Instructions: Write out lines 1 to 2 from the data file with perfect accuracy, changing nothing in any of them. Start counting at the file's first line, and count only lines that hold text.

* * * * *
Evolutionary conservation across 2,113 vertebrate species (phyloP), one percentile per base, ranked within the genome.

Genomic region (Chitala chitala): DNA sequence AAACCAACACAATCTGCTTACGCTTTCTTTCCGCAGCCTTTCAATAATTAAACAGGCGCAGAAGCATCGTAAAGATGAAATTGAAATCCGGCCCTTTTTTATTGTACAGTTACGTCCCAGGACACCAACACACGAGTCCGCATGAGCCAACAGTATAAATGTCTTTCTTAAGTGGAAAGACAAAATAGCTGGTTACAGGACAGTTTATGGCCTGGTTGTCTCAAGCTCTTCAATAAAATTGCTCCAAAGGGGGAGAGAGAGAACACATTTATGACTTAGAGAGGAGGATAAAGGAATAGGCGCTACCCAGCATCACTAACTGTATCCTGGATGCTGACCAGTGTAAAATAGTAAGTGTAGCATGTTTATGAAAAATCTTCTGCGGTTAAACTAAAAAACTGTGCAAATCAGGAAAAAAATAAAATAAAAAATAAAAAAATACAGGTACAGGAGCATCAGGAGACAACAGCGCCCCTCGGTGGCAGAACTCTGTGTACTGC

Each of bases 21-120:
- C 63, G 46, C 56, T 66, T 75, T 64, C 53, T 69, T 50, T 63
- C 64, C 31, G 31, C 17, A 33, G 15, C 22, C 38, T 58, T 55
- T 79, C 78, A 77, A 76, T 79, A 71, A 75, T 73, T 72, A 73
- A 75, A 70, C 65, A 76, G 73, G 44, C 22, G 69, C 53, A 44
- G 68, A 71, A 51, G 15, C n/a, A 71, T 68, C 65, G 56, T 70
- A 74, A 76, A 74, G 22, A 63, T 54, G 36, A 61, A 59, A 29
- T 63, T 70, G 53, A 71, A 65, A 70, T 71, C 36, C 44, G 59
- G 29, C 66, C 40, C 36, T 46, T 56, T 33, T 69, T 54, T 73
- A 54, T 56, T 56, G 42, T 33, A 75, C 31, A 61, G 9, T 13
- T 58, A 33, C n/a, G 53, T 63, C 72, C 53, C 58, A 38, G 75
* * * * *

Evolutionary conservation across 2,113 vertebrate species (phyloP), one percentile per base, ranked within the genome.

Genomic region (Chitala chitala): DNA sequence AAACCAACACAATCTGCTTACGCTTTCTTTCCGCAGCCTTTCAATAATTAAACAGGCGCAGAAGCATCGTAAAGATGAAATTGAAATCCGGCCCTTTTTTATTGTACAGTTACGTCCCAGGACACCAACACACGAGTCCGCATGAGCCAACAGTATAAATGTCTTTCTTAAGTGGAAAGACAAAATAGCTGGTTACAGGACAGTTTATGGCCTGGTTGTCTCAAGCTCTTCAATAAAATTGCTCCAAAGGGGGAGAGAGAGAACACATTTATGACTTAGAGAGGAGGATAAAGGAATAGGCGCTACCCAGCATCACTAACTGTATCCTGGATGCTGACCAGTGTAAAATAGTAAGTGTAGCATGTTTATGAAAAATCTTCTGCGGTTAAACTAAAAAACTGTGCAAATCAGGAAAAAAATAAAATAAAAAATAAAAAAATACAGGTACAGGAGCATCAGGAGACAACAGCGCCCCTCGGTGGCAGAACTCTGTGTACTGC